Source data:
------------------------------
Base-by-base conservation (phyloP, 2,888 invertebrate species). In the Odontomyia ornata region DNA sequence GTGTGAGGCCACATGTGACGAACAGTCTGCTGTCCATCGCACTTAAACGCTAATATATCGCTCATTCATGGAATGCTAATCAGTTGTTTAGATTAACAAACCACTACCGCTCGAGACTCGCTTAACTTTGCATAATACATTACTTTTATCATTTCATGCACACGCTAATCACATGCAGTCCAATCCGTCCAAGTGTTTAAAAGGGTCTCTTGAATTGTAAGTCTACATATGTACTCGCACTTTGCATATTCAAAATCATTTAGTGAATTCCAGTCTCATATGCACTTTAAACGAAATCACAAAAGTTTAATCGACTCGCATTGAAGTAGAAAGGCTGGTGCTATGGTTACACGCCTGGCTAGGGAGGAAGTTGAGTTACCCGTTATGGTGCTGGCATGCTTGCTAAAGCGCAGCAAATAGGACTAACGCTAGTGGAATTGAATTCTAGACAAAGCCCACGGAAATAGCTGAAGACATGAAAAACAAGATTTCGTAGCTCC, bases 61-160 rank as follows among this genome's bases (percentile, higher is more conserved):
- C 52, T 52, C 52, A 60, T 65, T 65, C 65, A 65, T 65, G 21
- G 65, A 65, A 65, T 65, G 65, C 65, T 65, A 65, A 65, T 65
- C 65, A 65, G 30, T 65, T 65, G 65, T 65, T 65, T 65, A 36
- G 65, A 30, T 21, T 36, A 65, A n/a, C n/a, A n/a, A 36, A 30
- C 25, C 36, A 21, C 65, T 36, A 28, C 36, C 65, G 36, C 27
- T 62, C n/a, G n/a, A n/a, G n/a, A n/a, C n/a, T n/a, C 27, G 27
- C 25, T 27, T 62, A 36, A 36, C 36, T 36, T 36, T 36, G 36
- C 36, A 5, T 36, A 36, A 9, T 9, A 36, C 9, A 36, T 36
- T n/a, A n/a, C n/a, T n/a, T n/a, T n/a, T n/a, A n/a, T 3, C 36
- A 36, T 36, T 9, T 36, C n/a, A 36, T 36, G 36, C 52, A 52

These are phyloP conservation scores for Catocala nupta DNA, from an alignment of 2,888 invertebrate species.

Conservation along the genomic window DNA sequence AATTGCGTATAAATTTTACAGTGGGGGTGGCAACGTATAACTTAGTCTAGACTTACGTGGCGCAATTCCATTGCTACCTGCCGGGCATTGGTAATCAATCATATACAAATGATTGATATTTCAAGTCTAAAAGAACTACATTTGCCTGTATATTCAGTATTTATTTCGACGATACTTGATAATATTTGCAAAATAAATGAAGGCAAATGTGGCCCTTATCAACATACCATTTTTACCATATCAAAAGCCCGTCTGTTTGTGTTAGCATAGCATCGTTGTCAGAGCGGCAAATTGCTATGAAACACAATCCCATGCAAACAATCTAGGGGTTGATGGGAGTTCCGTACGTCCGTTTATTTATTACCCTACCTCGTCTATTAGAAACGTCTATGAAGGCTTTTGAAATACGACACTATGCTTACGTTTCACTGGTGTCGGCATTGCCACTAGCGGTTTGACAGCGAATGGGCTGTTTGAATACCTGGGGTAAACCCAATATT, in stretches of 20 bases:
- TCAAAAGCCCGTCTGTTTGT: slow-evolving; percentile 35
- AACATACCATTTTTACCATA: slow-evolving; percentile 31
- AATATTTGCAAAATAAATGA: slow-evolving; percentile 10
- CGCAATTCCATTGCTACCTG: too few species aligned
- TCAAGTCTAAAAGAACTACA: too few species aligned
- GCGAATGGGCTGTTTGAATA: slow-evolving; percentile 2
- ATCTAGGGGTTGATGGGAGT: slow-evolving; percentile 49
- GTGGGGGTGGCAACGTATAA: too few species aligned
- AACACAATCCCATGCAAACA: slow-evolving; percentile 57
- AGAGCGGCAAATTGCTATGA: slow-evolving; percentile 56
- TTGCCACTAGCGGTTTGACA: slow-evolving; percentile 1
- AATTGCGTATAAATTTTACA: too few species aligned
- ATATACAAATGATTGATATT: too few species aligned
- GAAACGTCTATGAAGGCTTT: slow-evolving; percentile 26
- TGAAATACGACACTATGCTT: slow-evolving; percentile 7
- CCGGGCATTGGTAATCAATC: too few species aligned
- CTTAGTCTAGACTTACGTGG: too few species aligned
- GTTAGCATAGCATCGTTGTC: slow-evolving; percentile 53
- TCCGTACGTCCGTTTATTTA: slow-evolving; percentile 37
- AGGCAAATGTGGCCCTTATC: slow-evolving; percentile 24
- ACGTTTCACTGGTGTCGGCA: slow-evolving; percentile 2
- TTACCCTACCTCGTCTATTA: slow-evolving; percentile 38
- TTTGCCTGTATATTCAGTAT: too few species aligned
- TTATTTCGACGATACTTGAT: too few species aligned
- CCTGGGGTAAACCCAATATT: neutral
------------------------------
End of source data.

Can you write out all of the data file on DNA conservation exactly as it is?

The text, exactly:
Base-by-base conservation (phyloP, 2,888 invertebrate species). In the Odontomyia ornata region DNA sequence GTGTGAGGCCACATGTGACGAACAGTCTGCTGTCCATCGCACTTAAACGCTAATATATCGCTCATTCATGGAATGCTAATCAGTTGTTTAGATTAACAAACCACTACCGCTCGAGACTCGCTTAACTTTGCATAATACATTACTTTTATCATTTCATGCACACGCTAATCACATGCAGTCCAATCCGTCCAAGTGTTTAAAAGGGTCTCTTGAATTGTAAGTCTACATATGTACTCGCACTTTGCATATTCAAAATCATTTAGTGAATTCCAGTCTCATATGCACTTTAAACGAAATCACAAAAGTTTAATCGACTCGCATTGAAGTAGAAAGGCTGGTGCTATGGTTACACGCCTGGCTAGGGAGGAAGTTGAGTTACCCGTTATGGTGCTGGCATGCTTGCTAAAGCGCAGCAAATAGGACTAACGCTAGTGGAATTGAATTCTAGACAAAGCCCACGGAAATAGCTGAAGACATGAAAAACAAGATTTCGTAGCTCC, bases 61-160 rank as follows among this genome's bases (percentile, higher is more conserved):
- C 52, T 52, C 52, A 60, T 65, T 65, C 65, A 65, T 65, G 21
- G 65, A 65, A 65, T 65, G 65, C 65, T 65, A 65, A 65, T 65
- C 65, A 65, G 30, T 65, T 65, G 65, T 65, T 65, T 65, A 36
- G 65, A 30, T 21, T 36, A 65, A n/a, C n/a, A n/a, A 36, A 30
- C 25, C 36, A 21, C 65, T 36, A 28, C 36, C 65, G 36, C 27
- T 62, C n/a, G n/a, A n/a, G n/a, A n/a, C n/a, T n/a, C 27, G 27
- C 25, T 27, T 62, A 36, A 36, C 36, T 36, T 36, T 36, G 36
- C 36, A 5, T 36, A 36, A 9, T 9, A 36, C 9, A 36, T 36
- T n/a, A n/a, C n/a, T n/a, T n/a, T n/a, T n/a, A n/a, T 3, C 36
- A 36, T 36, T 9, T 36, C n/a, A 36, T 36, G 36, C 52, A 52

These are phyloP conservation scores for Catocala nupta DNA, from an alignment of 2,888 invertebrate species.

Conservation along the genomic window DNA sequence AATTGCGTATAAATTTTACAGTGGGGGTGGCAACGTATAACTTAGTCTAGACTTACGTGGCGCAATTCCATTGCTACCTGCCGGGCATTGGTAATCAATCATATACAAATGATTGATATTTCAAGTCTAAAAGAACTACATTTGCCTGTATATTCAGTATTTATTTCGACGATACTTGATAATATTTGCAAAATAAATGAAGGCAAATGTGGCCCTTATCAACATACCATTTTTACCATATCAAAAGCCCGTCTGTTTGTGTTAGCATAGCATCGTTGTCAGAGCGGCAAATTGCTATGAAACACAATCCCATGCAAACAATCTAGGGGTTGATGGGAGTTCCGTACGTCCGTTTATTTATTACCCTACCTCGTCTATTAGAAACGTCTATGAAGGCTTTTGAAATACGACACTATGCTTACGTTTCACTGGTGTCGGCATTGCCACTAGCGGTTTGACAGCGAATGGGCTGTTTGAATACCTGGGGTAAACCCAATATT, in stretches of 20 bases:
- TCAAAAGCCCGTCTGTTTGT: slow-evolving; percentile 35
- AACATACCATTTTTACCATA: slow-evolving; percentile 31
- AATATTTGCAAAATAAATGA: slow-evolving; percentile 10
- CGCAATTCCATTGCTACCTG: too few species aligned
- TCAAGTCTAAAAGAACTACA: too few species aligned
- GCGAATGGGCTGTTTGAATA: slow-evolving; percentile 2
- ATCTAGGGGTTGATGGGAGT: slow-evolving; percentile 49
- GTGGGGGTGGCAACGTATAA: too few species aligned
- AACACAATCCCATGCAAACA: slow-evolving; percentile 57
- AGAGCGGCAAATTGCTATGA: slow-evolving; percentile 56
- TTGCCACTAGCGGTTTGACA: slow-evolving; percentile 1
- AATTGCGTATAAATTTTACA: too few species aligned
- ATATACAAATGATTGATATT: too few species aligned
- GAAACGTCTATGAAGGCTTT: slow-evolving; percentile 26
- TGAAATACGACACTATGCTT: slow-evolving; percentile 7
- CCGGGCATTGGTAATCAATC: too few species aligned
- CTTAGTCTAGACTTACGTGG: too few species aligned
- GTTAGCATAGCATCGTTGTC: slow-evolving; percentile 53
- TCCGTACGTCCGTTTATTTA: slow-evolving; percentile 37
- AGGCAAATGTGGCCCTTATC: slow-evolving; percentile 24
- ACGTTTCACTGGTGTCGGCA: slow-evolving; percentile 2
- TTACCCTACCTCGTCTATTA: slow-evolving; percentile 38
- TTTGCCTGTATATTCAGTAT: too few species aligned
- TTATTTCGACGATACTTGAT: too few species aligned
- CCTGGGGTAAACCCAATATT: neutral